Dish Care - Hand Dishwashing Soaps and Detergents
- A liquid, gel or concentrated foam detergent that has effective cleaning performance, mildness to hands, safe for dishes and other washables, and storage stability. The product you prefer may also have lasting suds, pleasant fragrance and appearance, and convenient packaging and dispensing. Dish detergents are typically used with a sponge, wash cloth or other dishwashing tool.
- Disposable cloths that may have a scrubbing side and are infused with dishwashing detergent. Wipes are handy for single use application and are perfect for the convenience-driven consumer.
The following ingredients are often used in dishwashing soaps and detergents; not all products contain all ingredients
- Cleaning Agents/Surfactants lift dirt and soil and produce good grease-cutting capability.
- Stability and Dispensing Aids keep the product consistent under varying storage conditions and provide desirable dispensing characteristics.
- Mildness Additives may include moisturizing agents, certain oils and emollients, certain protein compounds or other neutralizing or beneficial ingredients.
- Fragrance is added to produce a pleasant or distinctive scent.
- Preservatives help prevent any microbiological growth in the product that could cause color or odor change, poor performance and/or separation of the ingredients.
- Colorants are added to lend individuality and an appealing appearance to the product.
- Enzymes help break down tough stains and burned-on soils.
- Encapsulates delivery stability for special materials/additives (e.g. moisturizer or fragrance).
DIRECTIONS FOR USE:
Hand Dishwashing Procedures
There are two common ways that people wash their dishes. "Dilute" is where they fill a dish pan or sink with hot water and add the dish detergent to the water. "Neat" is where they squirt the product directly on their sponge or wash cloth and use it straight on the dirty dishes. "Dilute is more economical and "neat" is more convenient. Some cookware manufacturers specify that certain types of cookware should not be immersed in water - check instructions for your cookware. Here are some helpful ways to make your dishwashing easier and more effective:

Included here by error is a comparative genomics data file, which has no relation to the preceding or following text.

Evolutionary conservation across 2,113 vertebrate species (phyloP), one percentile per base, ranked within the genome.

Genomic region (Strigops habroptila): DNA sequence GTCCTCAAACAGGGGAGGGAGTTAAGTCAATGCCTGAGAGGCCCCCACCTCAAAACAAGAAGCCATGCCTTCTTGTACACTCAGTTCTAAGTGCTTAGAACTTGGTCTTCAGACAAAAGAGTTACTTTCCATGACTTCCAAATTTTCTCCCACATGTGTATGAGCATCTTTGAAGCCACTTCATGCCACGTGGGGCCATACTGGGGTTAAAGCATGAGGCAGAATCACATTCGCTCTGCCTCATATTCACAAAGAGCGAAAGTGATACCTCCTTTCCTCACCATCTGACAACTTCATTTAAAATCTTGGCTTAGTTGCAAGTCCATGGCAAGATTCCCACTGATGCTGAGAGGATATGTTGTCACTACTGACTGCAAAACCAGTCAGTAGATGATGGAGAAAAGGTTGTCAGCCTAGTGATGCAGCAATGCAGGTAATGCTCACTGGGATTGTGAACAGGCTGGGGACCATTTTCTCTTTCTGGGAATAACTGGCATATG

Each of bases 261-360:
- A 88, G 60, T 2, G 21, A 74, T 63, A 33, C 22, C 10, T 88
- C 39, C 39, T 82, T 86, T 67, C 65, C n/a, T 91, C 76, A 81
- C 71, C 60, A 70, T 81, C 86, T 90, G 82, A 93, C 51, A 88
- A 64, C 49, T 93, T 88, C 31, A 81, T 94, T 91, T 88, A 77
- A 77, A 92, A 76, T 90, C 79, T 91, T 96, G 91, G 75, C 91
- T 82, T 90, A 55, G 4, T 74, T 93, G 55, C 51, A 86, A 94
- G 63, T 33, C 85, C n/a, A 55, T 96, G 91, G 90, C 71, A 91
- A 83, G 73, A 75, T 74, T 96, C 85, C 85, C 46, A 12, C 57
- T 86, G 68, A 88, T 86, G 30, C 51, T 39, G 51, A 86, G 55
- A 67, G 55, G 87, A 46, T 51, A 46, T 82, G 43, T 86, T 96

Soaking: Remove leftover food and grease from dishes using a rubber spatula or paper towels. Never pour grease down the drain; this can cause the drain to clog. Dishes with greasy soils or stubborn baked-on or burned-on foods should be soaked first. To do this, add liquid hand dishwashing detergent or baking soda to the sink, dishpan or soiled pot, then fill with hot water. immerse the soiled dishes and cookware (if in accordance with cookware manufacture's instruction). Soak about 15 to 30 minutes. Then drain the water and wash the dish and cookware.
Washing: Use clean, hot water and detergent. Start with lightly soiled items, generally glassware and flatware, followed by plates, serving dishes and finally any remaining cookware. Change the dishwashing solution if it becomes greasy, too cool, or if the suds disappear, otherwise, film and soil on dishes will not be completely removed. Handle kitchen knives carefully by their handles; don't pile them into te sink or dishpan, but wash them one by one and rack them with handles up. Use care with glassware, particularly those delicate items that could break and potentially cause injury
Rinsing: Rinse by dipping in a rinsing sink or pan, passing under a stream or spray of hot water, or, after racking dishes, by pouring or spraying water over them. Be sure to rinse inside cups, bowls and glassware.
Drying: Air drying is easier than towel drying. however, wiping with a clean towel is particularly useful when glassware or flatware is spotted or filmed. Buffing silverware with a soft, clean, lint-free cloth actually improves its patina. Paper towels can be a handy option for drying pots and pans, especially any that may leave traces of grease or discoloration on a cloth towel.
Information courtesy of American Cleaning Institute, for a better cleaning.